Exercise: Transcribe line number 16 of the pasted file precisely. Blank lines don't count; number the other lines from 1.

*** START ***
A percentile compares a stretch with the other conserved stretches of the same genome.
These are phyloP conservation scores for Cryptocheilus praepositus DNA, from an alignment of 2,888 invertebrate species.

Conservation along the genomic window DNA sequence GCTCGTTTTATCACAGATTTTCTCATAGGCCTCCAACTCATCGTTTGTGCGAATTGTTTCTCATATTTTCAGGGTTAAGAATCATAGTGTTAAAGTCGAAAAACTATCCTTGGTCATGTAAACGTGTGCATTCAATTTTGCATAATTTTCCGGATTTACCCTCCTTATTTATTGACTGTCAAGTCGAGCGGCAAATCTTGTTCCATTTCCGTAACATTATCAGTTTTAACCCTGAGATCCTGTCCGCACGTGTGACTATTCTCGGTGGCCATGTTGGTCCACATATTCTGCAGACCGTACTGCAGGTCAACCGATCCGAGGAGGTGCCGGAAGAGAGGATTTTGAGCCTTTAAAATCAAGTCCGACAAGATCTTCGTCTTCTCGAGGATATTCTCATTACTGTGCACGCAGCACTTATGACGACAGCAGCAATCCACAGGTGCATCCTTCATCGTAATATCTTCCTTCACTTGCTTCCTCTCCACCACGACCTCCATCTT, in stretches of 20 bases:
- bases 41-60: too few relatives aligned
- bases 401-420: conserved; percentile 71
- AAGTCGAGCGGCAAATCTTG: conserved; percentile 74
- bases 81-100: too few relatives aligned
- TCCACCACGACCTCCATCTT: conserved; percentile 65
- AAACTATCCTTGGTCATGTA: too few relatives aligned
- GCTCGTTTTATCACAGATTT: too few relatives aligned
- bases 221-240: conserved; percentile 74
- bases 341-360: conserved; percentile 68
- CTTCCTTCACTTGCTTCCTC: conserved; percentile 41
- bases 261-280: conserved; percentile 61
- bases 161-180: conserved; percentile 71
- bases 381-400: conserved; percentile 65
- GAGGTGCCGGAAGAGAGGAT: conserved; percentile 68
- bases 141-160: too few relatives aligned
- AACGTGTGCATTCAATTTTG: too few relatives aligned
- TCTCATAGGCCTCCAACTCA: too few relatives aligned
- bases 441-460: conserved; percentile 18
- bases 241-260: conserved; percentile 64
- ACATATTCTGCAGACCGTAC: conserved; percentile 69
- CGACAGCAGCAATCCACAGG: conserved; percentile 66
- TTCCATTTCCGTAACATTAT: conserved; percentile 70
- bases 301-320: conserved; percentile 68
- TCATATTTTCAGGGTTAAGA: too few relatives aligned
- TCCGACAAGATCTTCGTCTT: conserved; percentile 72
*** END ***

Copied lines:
- bases 381-400: conserved; percentile 65